In conclusion, I am making the case for transformational change in the economic, social and public sphere. A radical consensus where deep structural change occurs through deliberation and dialogue rather than dated revolutionary rhetoric, factionalism and clenched fists. I and many others want to see a gentle revolution like that of the post-war Labour and Conservatives governments which rejected the laissez-faire approach to government of the 1930s and developed the welfare state and a radical consensus behind it. I am not advocating a strict return to the politics of 1945 to 1975, there were indeed flaws such as overt bureaucracy, top-down governance and lethargy in the pace of reform that need to be avoided. However, there was an acceptance of social justice and intervention which if it had not been interrupted by the advent of neoliberalism could have created a far better world than the one we live in today. Its time to return to a new politics of radical consensus.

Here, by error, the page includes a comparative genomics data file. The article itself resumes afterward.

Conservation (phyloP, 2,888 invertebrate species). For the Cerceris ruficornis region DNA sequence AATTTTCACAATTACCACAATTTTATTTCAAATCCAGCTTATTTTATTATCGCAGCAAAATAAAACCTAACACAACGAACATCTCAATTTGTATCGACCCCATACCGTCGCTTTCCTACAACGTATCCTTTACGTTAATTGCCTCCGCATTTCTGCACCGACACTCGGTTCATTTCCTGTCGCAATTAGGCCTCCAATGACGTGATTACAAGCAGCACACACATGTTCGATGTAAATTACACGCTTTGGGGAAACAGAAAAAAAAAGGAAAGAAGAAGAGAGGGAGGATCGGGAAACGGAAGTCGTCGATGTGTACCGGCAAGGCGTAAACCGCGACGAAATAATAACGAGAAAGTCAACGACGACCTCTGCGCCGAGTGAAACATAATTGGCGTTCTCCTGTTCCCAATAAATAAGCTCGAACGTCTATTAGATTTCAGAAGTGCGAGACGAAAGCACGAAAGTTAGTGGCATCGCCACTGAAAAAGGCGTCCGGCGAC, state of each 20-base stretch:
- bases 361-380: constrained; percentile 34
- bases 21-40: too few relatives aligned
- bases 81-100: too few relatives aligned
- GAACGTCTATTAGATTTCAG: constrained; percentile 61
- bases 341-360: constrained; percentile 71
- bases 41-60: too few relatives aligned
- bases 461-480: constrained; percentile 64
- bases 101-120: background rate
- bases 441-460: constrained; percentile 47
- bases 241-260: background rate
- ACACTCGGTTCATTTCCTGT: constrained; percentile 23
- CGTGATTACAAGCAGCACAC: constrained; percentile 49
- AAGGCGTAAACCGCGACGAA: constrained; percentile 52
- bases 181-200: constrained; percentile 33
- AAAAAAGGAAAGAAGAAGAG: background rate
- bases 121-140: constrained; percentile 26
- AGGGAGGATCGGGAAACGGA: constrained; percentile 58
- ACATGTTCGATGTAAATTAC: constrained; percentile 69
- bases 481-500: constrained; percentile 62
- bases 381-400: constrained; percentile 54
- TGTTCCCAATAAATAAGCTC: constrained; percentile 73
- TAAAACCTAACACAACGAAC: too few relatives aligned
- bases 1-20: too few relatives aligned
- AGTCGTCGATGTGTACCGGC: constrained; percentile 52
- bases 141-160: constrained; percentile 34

This post represents the views of the author and not those of the Brexit blog, nor the LSE.